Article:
Since the last few years, there has been a dramatic increase in people opting for a vegan diet and when you come across vegans, I am sure they have explained why it is the best way to live and how healthy it is.
They look at you differently if you tell them that you are against the whole idea and once you delve enough on that point you might as well prepare yourself for a lecture and an intense battle.
There are many reasons why vegans support the idea of quitting animal products and switching to a lifestyle that is purely plant-based, but like every aspect in this world, going vegan has both negative and positive side.
In this article, I am going to shine a light on the negative points of going vegan. So, without further ado let’s jump right into it.
DEFICIENCY OF VITAMINS
In theory, it might be possible for vegan food to provide all nutrients and macro and micro minerals but since it is not always the case, especially vegan food lacking B12 (Vitamin B12 is important for the proper functioning of the brain and synthesis of red blood cells), people would have to take supplements or food that is biofortified.
Such food and supplements will not be available for everyone and there will be people who would find it difficult to afford it. Furthermore, if due to some reason vegan diet fails it may result in severe impairments and physical issue.
Opting a vegan diet during pregnancy and during the early years of childhood can turn into a risky business. Animal products are highly rich in nutrients and protein which is very important for maintaining proper care of the mother and the foetus.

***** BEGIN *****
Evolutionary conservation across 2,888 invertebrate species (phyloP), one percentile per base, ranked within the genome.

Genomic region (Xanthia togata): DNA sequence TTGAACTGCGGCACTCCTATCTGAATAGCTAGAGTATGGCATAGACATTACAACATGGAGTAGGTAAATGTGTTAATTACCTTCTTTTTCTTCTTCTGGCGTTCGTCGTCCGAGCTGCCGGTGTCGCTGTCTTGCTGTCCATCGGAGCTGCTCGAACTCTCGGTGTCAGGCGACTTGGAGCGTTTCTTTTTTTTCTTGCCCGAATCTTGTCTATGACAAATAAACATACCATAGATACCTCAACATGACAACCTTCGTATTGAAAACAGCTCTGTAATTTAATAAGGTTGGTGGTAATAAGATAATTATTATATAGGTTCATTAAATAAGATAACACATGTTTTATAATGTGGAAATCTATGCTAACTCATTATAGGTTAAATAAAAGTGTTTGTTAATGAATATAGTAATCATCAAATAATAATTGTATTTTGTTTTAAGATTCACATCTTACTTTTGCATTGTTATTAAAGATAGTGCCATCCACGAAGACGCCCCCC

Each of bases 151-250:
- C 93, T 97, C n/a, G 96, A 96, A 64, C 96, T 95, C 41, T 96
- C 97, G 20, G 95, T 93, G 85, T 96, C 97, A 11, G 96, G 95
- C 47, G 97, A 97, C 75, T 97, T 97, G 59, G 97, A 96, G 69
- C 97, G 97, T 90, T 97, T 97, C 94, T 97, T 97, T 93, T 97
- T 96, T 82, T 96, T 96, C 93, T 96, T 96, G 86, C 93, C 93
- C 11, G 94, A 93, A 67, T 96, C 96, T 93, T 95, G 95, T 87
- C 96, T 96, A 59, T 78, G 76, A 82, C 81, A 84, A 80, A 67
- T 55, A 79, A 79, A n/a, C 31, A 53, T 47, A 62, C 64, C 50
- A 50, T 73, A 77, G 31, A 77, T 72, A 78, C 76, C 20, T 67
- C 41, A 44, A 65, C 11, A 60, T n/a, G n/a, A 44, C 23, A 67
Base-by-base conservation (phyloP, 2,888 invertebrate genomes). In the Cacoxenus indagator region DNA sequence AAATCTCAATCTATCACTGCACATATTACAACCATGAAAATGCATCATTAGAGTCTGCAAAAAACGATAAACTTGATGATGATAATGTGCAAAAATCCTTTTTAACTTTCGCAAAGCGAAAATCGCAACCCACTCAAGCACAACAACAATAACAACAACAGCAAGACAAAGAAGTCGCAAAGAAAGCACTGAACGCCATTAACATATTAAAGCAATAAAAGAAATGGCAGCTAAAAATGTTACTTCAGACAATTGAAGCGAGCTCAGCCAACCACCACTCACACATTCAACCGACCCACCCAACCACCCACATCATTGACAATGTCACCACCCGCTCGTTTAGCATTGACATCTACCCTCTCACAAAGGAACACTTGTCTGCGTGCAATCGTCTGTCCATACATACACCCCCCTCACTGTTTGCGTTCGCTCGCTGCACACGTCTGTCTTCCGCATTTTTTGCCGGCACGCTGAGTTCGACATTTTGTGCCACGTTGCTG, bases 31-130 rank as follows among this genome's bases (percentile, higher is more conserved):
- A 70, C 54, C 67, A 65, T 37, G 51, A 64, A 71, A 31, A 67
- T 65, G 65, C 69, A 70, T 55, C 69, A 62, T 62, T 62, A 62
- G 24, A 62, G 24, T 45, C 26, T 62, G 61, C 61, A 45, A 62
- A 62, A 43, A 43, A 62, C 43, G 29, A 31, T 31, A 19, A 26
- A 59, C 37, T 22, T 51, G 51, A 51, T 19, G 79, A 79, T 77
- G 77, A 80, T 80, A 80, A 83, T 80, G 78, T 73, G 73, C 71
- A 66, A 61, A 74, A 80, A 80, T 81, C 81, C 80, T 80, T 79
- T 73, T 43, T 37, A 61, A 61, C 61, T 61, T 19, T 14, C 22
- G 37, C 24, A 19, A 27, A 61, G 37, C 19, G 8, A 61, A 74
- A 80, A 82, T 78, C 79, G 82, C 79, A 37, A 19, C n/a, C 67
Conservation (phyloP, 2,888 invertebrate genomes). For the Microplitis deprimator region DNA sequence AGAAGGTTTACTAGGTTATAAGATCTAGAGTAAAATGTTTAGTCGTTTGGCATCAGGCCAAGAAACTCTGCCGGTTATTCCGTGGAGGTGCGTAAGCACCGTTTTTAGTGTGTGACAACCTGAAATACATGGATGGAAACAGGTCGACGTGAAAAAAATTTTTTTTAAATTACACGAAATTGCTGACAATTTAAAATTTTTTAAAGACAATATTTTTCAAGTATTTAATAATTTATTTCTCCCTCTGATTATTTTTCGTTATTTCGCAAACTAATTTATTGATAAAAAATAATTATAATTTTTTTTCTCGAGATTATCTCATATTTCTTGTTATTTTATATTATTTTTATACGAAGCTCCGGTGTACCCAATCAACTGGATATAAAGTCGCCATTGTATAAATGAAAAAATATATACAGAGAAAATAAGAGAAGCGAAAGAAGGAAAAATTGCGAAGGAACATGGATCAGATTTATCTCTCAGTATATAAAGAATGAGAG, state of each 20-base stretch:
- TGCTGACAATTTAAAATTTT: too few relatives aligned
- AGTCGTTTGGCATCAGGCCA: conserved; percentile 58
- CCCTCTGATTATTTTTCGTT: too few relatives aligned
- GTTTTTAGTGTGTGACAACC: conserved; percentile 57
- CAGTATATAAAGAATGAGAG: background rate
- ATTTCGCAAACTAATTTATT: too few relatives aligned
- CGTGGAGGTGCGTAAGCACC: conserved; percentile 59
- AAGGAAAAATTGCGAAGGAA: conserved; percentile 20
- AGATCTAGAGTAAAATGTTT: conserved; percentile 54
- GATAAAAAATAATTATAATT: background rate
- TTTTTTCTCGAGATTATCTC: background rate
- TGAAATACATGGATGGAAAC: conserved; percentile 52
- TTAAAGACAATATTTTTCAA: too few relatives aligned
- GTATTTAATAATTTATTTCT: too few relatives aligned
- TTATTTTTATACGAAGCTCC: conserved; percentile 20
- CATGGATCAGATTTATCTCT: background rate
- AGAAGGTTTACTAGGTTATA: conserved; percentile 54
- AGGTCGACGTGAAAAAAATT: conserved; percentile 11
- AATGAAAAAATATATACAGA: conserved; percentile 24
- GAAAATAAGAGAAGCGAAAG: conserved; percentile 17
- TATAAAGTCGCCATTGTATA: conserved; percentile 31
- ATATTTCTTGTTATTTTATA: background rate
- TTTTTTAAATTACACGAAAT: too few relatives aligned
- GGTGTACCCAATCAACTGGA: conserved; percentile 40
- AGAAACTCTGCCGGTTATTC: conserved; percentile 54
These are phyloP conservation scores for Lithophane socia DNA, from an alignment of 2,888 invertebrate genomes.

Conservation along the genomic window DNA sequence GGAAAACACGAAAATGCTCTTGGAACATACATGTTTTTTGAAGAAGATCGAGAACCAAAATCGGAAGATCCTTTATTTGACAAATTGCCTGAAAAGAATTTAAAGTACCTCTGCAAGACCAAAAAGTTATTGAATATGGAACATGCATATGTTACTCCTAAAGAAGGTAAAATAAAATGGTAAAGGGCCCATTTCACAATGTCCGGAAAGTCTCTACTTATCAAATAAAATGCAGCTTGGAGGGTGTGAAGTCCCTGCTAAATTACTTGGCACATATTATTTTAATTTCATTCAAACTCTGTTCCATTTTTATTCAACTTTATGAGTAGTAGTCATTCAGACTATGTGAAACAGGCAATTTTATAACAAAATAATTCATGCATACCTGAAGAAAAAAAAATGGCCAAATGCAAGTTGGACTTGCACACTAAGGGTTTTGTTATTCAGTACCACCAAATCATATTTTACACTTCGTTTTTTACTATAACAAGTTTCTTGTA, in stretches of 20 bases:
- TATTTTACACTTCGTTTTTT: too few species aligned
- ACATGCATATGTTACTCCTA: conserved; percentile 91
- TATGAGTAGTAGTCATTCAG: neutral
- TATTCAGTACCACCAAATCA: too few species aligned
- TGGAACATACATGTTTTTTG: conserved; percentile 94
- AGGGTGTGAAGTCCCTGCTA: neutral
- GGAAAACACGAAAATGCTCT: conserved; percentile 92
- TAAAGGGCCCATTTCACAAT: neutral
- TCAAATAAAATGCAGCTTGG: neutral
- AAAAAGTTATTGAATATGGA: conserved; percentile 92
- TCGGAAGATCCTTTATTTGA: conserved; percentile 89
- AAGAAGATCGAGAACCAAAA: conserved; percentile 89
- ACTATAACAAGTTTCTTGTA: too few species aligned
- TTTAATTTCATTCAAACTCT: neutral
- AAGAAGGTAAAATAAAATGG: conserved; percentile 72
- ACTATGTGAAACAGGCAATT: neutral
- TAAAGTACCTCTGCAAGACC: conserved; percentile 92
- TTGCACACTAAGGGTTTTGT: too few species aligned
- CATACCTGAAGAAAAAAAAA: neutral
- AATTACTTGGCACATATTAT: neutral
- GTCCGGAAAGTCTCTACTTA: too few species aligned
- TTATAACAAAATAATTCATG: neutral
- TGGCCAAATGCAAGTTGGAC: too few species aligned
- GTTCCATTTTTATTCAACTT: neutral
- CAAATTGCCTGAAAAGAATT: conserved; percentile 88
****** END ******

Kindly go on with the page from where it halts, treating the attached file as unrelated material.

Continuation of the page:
According to case reports in medical literature, it is stated that such a dietary shift can compromise the metabolic robustness of the body and prove dangerous for both the parties.
HARM TO ENVIRONMENT
Switching so rapidly to a plant-based diet will result in losing benefits from livestock management. Land cultivation for the agricultural purpose has already caused clearing off large acres of forests at an alarming rate.
Meeting the demands of the ever-growing vegan population would require more land and new techniques to tackle the problem in an environmental-friendly way. Animal husbandry can utilise places that cannot be utilised for agricultural purposes.
The number of vegans has increased by 160 per cent over the past century and the question that matters here is “where are these people getting their food from?”. Food like avocados and other major vegan food are not available to most of the consumers locally and therefore it has to be imported from across the oceans.
Taking the example of avocados, Kenya, a major exporter of the food, has banned its shipping due to the shortage of the product in its own place of origin. Such issues lead to rising prices and thus it ultimately becomes unavailable for people with smaller pockets.
Going vegan is certainly not the only way to save the planet and solve ‘world food’ problems. No one can deny that a vegan lifestyle has many benefits but totally abandoning animal products is not the way to overcome the growing troubles.
The best way is to meet in the middle and follow and explore Flexitarianism, which includes the benefits of both sides. Sustainable and ecological plant and animal production shall benefit the most.
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Find Author:- @CherryJimin17